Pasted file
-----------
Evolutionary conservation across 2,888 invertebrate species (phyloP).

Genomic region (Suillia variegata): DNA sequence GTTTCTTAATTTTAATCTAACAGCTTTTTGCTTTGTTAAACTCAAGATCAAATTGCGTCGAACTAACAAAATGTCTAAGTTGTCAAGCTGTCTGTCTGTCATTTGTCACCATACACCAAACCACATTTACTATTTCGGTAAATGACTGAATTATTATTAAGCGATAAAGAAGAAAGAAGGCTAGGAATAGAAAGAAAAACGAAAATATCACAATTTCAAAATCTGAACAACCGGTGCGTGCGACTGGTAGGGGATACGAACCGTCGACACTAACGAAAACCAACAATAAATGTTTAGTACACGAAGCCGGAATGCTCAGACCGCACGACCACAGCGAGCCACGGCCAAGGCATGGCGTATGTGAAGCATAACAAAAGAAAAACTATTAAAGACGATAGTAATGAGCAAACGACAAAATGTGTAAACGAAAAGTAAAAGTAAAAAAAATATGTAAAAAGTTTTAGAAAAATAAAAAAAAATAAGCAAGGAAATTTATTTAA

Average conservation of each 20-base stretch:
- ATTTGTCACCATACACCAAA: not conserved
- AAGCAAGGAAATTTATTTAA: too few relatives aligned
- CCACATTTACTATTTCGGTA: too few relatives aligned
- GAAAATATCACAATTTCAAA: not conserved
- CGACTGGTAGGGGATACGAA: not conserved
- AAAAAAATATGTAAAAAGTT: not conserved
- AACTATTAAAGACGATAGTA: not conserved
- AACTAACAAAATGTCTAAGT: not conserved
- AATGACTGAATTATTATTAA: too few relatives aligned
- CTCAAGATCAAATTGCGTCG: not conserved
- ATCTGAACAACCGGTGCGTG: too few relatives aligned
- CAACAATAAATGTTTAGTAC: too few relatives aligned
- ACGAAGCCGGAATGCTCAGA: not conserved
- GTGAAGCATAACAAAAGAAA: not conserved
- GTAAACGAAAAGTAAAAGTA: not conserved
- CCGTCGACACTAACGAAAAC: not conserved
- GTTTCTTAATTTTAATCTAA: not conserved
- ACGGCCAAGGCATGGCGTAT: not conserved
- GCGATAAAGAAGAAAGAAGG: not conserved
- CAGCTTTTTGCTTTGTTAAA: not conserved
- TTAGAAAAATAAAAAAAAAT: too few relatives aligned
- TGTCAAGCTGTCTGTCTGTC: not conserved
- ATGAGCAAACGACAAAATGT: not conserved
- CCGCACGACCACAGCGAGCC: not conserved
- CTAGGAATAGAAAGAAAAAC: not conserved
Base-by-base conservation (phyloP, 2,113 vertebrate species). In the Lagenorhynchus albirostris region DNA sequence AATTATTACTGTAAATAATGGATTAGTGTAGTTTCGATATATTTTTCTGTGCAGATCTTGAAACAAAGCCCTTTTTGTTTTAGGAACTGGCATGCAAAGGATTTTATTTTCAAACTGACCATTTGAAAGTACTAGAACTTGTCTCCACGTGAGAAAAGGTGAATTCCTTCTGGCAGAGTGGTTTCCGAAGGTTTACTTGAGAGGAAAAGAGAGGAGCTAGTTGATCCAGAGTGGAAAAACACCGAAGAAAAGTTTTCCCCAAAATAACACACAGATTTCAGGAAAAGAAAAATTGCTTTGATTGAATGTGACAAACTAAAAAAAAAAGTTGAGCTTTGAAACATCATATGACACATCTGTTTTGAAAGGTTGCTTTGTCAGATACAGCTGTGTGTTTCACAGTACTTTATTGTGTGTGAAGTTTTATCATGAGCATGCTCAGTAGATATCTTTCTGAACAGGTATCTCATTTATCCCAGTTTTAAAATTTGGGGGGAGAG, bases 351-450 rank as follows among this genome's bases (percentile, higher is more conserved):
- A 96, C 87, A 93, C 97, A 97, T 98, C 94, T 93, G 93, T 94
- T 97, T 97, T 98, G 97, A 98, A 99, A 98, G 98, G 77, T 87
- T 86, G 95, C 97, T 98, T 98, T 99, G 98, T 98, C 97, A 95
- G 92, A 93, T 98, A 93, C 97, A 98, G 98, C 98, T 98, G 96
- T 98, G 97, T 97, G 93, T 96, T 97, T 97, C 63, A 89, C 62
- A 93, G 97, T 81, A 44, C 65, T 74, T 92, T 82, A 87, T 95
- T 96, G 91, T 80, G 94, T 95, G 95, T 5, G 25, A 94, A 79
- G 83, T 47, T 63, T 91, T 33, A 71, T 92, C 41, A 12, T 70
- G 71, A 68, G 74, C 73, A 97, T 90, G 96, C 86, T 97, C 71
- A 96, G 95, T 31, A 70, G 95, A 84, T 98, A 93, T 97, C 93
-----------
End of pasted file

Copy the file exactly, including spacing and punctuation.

Evolutionary conservation across 2,888 invertebrate species (phyloP).

Genomic region (Suillia variegata): DNA sequence GTTTCTTAATTTTAATCTAACAGCTTTTTGCTTTGTTAAACTCAAGATCAAATTGCGTCGAACTAACAAAATGTCTAAGTTGTCAAGCTGTCTGTCTGTCATTTGTCACCATACACCAAACCACATTTACTATTTCGGTAAATGACTGAATTATTATTAAGCGATAAAGAAGAAAGAAGGCTAGGAATAGAAAGAAAAACGAAAATATCACAATTTCAAAATCTGAACAACCGGTGCGTGCGACTGGTAGGGGATACGAACCGTCGACACTAACGAAAACCAACAATAAATGTTTAGTACACGAAGCCGGAATGCTCAGACCGCACGACCACAGCGAGCCACGGCCAAGGCATGGCGTATGTGAAGCATAACAAAAGAAAAACTATTAAAGACGATAGTAATGAGCAAACGACAAAATGTGTAAACGAAAAGTAAAAGTAAAAAAAATATGTAAAAAGTTTTAGAAAAATAAAAAAAAATAAGCAAGGAAATTTATTTAA

Average conservation of each 20-base stretch:
- ATTTGTCACCATACACCAAA: not conserved
- AAGCAAGGAAATTTATTTAA: too few relatives aligned
- CCACATTTACTATTTCGGTA: too few relatives aligned
- GAAAATATCACAATTTCAAA: not conserved
- CGACTGGTAGGGGATACGAA: not conserved
- AAAAAAATATGTAAAAAGTT: not conserved
- AACTATTAAAGACGATAGTA: not conserved
- AACTAACAAAATGTCTAAGT: not conserved
- AATGACTGAATTATTATTAA: too few relatives aligned
- CTCAAGATCAAATTGCGTCG: not conserved
- ATCTGAACAACCGGTGCGTG: too few relatives aligned
- CAACAATAAATGTTTAGTAC: too few relatives aligned
- ACGAAGCCGGAATGCTCAGA: not conserved
- GTGAAGCATAACAAAAGAAA: not conserved
- GTAAACGAAAAGTAAAAGTA: not conserved
- CCGTCGACACTAACGAAAAC: not conserved
- GTTTCTTAATTTTAATCTAA: not conserved
- ACGGCCAAGGCATGGCGTAT: not conserved
- GCGATAAAGAAGAAAGAAGG: not conserved
- CAGCTTTTTGCTTTGTTAAA: not conserved
- TTAGAAAAATAAAAAAAAAT: too few relatives aligned
- TGTCAAGCTGTCTGTCTGTC: not conserved
- ATGAGCAAACGACAAAATGT: not conserved
- CCGCACGACCACAGCGAGCC: not conserved
- CTAGGAATAGAAAGAAAAAC: not conserved
Base-by-base conservation (phyloP, 2,113 vertebrate species). In the Lagenorhynchus albirostris region DNA sequence AATTATTACTGTAAATAATGGATTAGTGTAGTTTCGATATATTTTTCTGTGCAGATCTTGAAACAAAGCCCTTTTTGTTTTAGGAACTGGCATGCAAAGGATTTTATTTTCAAACTGACCATTTGAAAGTACTAGAACTTGTCTCCACGTGAGAAAAGGTGAATTCCTTCTGGCAGAGTGGTTTCCGAAGGTTTACTTGAGAGGAAAAGAGAGGAGCTAGTTGATCCAGAGTGGAAAAACACCGAAGAAAAGTTTTCCCCAAAATAACACACAGATTTCAGGAAAAGAAAAATTGCTTTGATTGAATGTGACAAACTAAAAAAAAAAGTTGAGCTTTGAAACATCATATGACACATCTGTTTTGAAAGGTTGCTTTGTCAGATACAGCTGTGTGTTTCACAGTACTTTATTGTGTGTGAAGTTTTATCATGAGCATGCTCAGTAGATATCTTTCTGAACAGGTATCTCATTTATCCCAGTTTTAAAATTTGGGGGGAGAG, bases 351-450 rank as follows among this genome's bases (percentile, higher is more conserved):
- A 96, C 87, A 93, C 97, A 97, T 98, C 94, T 93, G 93, T 94
- T 97, T 97, T 98, G 97, A 98, A 99, A 98, G 98, G 77, T 87
- T 86, G 95, C 97, T 98, T 98, T 99, G 98, T 98, C 97, A 95
- G 92, A 93, T 98, A 93, C 97, A 98, G 98, C 98, T 98, G 96
- T 98, G 97, T 97, G 93, T 96, T 97, T 97, C 63, A 89, C 62
- A 93, G 97, T 81, A 44, C 65, T 74, T 92, T 82, A 87, T 95
- T 96, G 91, T 80, G 94, T 95, G 95, T 5, G 25, A 94, A 79
- G 83, T 47, T 63, T 91, T 33, A 71, T 92, C 41, A 12, T 70
- G 71, A 68, G 74, C 73, A 97, T 90, G 96, C 86, T 97, C 71
- A 96, G 95, T 31, A 70, G 95, A 84, T 98, A 93, T 97, C 93